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China defends chicken tariffs after U.S. files complaint

September 22, 2011|By David Pierson, Los Angeles Times
  • China's imports of U.S. chicken have plunged 90% since tariffs were imposed last year. Above, a woman picks out chicken wings and legs at a market in Shanghai.
China's imports of U.S. chicken have plunged 90% since tariffs were… (Qilai Shen, Bloomberg )

Reporting from Beijing — The U.S. Trade Representative's office has filed a complaint with the World Trade Organization saying China violated international trade rules when it imposed anti-dumping and countervailing duties on U.S. chicken last year.

That will cost the U.S. poultry industry an estimated $1 billion in lost sales by the end of this year. China's tariffs have doubled the price of some cuts of chicken, making them too pricey for consumers here.

"China seems to have failed to observe numerous transparency and due-process requirements, failed to properly explain the basis for its findings and conclusions, incorrectly calculated dumping margins, incorrectly calculated subsidy rates and made unsupported findings of injury to China's domestic industry," the trade office said.

China's Ministry of Commerce on Wednesday defended the tariffs.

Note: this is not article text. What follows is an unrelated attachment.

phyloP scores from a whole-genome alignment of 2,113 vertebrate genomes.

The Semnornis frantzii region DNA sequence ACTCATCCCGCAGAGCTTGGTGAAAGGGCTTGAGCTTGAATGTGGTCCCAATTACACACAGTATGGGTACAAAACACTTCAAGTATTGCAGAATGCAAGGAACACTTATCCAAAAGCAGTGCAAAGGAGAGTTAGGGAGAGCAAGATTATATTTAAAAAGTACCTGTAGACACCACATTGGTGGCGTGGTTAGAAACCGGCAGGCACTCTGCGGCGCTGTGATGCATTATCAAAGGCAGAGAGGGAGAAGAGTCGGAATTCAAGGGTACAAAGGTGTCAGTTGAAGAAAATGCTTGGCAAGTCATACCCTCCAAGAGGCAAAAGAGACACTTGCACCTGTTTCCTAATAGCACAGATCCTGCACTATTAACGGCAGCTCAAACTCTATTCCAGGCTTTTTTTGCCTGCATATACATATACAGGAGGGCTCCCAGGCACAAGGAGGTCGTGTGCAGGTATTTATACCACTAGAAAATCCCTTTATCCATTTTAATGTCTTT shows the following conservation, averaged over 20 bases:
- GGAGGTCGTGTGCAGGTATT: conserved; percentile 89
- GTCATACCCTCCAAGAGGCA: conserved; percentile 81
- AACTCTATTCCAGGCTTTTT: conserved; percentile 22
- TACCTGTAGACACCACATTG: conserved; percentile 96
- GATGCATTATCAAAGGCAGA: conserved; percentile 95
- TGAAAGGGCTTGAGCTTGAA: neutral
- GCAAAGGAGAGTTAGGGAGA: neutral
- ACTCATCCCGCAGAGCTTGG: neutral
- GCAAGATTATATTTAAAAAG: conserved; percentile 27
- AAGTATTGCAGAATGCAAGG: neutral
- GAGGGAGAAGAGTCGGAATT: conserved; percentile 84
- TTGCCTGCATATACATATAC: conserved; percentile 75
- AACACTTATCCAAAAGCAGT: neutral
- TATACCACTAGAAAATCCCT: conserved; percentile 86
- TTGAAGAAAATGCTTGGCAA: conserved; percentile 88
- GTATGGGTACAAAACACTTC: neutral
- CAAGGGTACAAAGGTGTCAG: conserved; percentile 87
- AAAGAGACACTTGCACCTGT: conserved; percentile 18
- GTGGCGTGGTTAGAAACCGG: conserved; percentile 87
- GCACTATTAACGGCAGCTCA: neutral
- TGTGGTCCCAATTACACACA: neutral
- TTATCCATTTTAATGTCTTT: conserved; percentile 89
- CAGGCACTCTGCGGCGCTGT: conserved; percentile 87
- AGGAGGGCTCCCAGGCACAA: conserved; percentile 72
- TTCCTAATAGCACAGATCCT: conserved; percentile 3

"China's anti-dumping measures follow the law and are in accordance with WTO rules," the statement said. "China will study requests from the U.S. carefully and handle them under the WTO's dispute settlement system."

China's imports of U.S. chicken have plunged 90% since the imposition of the tariffs, which are largely seen as retaliation for U.S. duties of 35% on Chinese tires.

The two countries are also sparring over steel, electronic payment services, wind energy equipment and industrial raw materials such as zinc and bauxite.

Before the battle over chicken erupted, U.S. poultry farmers enjoyed steady, high-margin sales of unwanted parts such as chicken feet to China.

In 2008, about half the $677 million worth of chicken sold to China were chicken feet, which are highly prized here. Known as "phoenix talons," they sold for up to 80 cents a pound compared with just pennies in the U.S., according to some published reports.

Although poultry is growing in popularity in China — KFC is the king of fast food in China and expanding rapidly — pork is still the meat of choice. By one estimate, Chinese consume three times as much pork — nearly 100 pounds per person a year — as they do chicken.

With pork supplies tight in China, U.S. hog farmers have seen their sales boom. China's purchases of U.S. pork have risen fivefold the first seven months of this year, compared with the same period last year, according to the state-owned China Daily.

China and the U.S. now have 60 days to resolve the chicken dispute on their own. If negotiations fail, the WTO can launch proceedings.

david.pierson@latimes.com

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